Afghanistan: Yellow Spices and Blue Stones
Afghanistan is a landlocked country in Central Asia, bordered by Turkmenistan, Uzbekistan and Tajikistan to the north, a thin strip of China to the northeast, Pakistan to the east and southeast, and Iran to the west. The country enjoys a strategically important position and was known throughout history as a gateway to South Asia.
The country is largely mountainous, and with highlands and mountains accounting for four-fifths of the whole country, transport links are poor. Most of the country's rivers are inland rivers, and any water from rain and melting snow mostly flows into the inland lakes and deserts. Its continental climate is characterised by cold winters, hot summers, large temperature differences between day and night, and an overall lack of rainfall.
Afghanistan is rich in mineral resources, including about 150 billion cu.m of natural gas reserves, 100 million tons of coal reserves, 300 million tons of salt reserves, 1,300 tons of lapis lazuli, 1.7 billion tons of iron ore reserves and 500 million tons of copper ore reserves. However, in spite of its rich mineral resources, only a very small percentage of its natural gas, coal, salt and chrome resources have been exploited. Its other mineral deposits are generally undeveloped because of poor transportation and a lack of funding.
Following many years of war, Afghanistan's industrial base has almost collapsed. The industrial sector is dominated by light industry and handicrafts such as textiles, fertiliser, cement, leather, carpets, electricity, sugar and metal manufacturing, as well as agricultural and fruit processing. As the main pillars of its national economy, agriculture and animal husbandry continue to be developed at full strength. The main crops in Afghanistan are wheat, cotton, beets and fruit, and the main livestock animals include fat-tailed sheep, cattle and goats. Farmers account for 80 percent of the country's population, yet less than 10 percent of the total land area can be tilled.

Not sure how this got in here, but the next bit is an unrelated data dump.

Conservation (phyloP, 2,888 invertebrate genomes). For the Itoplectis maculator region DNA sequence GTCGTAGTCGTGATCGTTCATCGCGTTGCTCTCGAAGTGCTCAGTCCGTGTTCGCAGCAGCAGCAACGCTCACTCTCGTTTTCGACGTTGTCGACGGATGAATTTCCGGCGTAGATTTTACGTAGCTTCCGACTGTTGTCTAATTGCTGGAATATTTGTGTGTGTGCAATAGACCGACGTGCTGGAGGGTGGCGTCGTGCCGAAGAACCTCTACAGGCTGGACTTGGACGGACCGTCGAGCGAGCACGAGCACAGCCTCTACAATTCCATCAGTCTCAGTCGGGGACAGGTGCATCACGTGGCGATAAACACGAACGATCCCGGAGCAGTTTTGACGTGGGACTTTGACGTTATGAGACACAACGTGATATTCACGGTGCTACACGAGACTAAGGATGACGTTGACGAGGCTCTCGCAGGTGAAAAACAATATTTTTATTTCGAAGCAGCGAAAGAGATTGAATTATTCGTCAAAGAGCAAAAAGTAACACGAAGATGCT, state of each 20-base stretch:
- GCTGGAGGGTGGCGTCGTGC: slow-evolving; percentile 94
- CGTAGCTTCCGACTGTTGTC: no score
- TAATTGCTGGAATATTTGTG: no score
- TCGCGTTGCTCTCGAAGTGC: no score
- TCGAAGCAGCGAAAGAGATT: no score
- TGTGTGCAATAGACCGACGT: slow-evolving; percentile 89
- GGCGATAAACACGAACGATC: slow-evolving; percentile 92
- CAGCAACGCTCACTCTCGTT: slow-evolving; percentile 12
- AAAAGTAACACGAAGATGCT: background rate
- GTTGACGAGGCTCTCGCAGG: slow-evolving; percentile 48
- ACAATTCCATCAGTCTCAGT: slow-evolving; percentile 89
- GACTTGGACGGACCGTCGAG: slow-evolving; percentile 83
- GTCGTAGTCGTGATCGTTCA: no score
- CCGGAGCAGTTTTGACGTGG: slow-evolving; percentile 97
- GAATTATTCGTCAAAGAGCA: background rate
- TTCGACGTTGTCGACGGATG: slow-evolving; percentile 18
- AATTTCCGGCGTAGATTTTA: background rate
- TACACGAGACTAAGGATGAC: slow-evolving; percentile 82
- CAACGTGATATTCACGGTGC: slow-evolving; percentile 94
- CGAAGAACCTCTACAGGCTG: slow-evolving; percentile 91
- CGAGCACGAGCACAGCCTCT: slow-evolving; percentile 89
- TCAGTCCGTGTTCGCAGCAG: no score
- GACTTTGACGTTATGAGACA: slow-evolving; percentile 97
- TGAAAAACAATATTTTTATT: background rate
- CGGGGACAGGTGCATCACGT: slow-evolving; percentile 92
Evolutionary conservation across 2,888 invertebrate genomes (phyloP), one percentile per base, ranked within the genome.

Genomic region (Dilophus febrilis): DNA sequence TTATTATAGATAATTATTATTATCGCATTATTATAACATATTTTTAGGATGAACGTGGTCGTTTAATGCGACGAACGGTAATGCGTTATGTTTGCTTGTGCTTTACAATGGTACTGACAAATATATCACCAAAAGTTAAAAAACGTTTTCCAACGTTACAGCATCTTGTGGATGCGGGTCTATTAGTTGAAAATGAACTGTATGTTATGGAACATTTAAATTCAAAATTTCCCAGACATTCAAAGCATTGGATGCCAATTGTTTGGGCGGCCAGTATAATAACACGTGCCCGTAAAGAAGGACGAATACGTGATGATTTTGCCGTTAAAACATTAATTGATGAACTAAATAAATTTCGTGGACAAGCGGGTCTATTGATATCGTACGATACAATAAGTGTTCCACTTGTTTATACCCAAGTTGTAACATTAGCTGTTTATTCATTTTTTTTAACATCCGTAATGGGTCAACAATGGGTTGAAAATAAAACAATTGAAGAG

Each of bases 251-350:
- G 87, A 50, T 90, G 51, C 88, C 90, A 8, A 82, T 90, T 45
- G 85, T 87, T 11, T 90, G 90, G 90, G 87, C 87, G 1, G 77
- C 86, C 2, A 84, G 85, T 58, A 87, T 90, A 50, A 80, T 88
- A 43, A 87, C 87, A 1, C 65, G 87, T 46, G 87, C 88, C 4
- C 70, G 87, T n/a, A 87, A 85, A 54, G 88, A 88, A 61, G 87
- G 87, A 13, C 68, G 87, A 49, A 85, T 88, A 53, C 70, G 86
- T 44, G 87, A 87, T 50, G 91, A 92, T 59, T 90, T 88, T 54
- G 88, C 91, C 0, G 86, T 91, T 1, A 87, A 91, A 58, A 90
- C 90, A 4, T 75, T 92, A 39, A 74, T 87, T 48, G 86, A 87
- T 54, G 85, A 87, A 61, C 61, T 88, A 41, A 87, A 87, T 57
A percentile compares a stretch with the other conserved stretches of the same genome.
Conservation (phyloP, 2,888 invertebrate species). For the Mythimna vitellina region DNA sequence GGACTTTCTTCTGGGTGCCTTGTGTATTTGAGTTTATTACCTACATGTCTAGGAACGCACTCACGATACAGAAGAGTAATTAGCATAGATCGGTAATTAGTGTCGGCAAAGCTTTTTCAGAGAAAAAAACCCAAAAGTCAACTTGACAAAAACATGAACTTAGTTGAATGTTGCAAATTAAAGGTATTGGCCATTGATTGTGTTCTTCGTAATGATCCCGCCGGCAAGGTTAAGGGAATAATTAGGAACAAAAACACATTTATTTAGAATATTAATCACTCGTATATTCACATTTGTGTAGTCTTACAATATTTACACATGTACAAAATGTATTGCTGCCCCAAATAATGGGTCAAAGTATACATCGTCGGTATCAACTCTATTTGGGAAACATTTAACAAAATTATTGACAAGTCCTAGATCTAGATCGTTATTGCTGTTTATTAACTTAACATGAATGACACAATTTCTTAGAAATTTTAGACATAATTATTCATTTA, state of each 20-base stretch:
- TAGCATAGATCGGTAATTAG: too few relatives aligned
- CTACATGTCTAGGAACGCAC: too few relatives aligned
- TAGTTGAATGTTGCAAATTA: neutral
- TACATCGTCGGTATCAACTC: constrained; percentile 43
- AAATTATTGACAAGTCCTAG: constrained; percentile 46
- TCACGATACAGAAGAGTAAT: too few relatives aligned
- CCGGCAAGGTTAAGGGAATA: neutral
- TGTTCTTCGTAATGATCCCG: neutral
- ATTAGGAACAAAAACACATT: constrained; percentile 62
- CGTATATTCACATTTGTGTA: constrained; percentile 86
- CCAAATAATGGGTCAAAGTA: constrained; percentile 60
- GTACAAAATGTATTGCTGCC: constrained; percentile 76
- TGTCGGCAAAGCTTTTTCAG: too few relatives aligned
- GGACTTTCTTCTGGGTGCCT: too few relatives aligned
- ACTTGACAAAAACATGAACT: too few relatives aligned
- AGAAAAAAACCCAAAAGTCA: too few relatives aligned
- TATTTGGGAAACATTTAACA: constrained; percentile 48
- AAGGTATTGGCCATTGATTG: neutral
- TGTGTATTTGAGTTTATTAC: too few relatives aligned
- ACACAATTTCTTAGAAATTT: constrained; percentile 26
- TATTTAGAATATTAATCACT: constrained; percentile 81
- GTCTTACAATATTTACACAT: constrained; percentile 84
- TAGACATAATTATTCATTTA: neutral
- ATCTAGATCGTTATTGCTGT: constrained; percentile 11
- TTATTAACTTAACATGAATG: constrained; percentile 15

In recent years, Afghanistan has been vigorously promoting the cultivation of saffron in an attempt to create a new cash crop for the country. Afghan saffron is one of the most valuable perfumes in the world, and it has become an indispensable part of the daily lives of the local people. It is used as a spice when cooking and also added to drinks, as well as being a valuable herbal medicine that increases blood circulation and relieves pain. The country's dry and sunny weather make it suitable for growing the plant, which is why production is increasing and has become known as a new economic lifeline of Afghanistan. At the third “Colourful World” event, saffron exhibited in the Afghanistan booth attracted many visitors interested in health care.
There were also antiques, gold, gemstones, exquisite carpets and lapis lazuli jewellery on display at the exhibition. The beautiful handmade lapis lazuli jewellery in particular attracted many visitors. Lapis lazuli is known as the national stone of Afghanistan, with Badakhshan province being the main source of the precious stone anywhere in the world. As a unique and rare stone, it is composed of blue minerals, contains pyrite, calcite and other minerals and appears dark blue, light blue or pure cyan. For Chinese people, accessories made from this gemstone are still relatively novel, so jewellery designers at the exhibition patiently explained the history, culture and design concepts behind their “national stone.”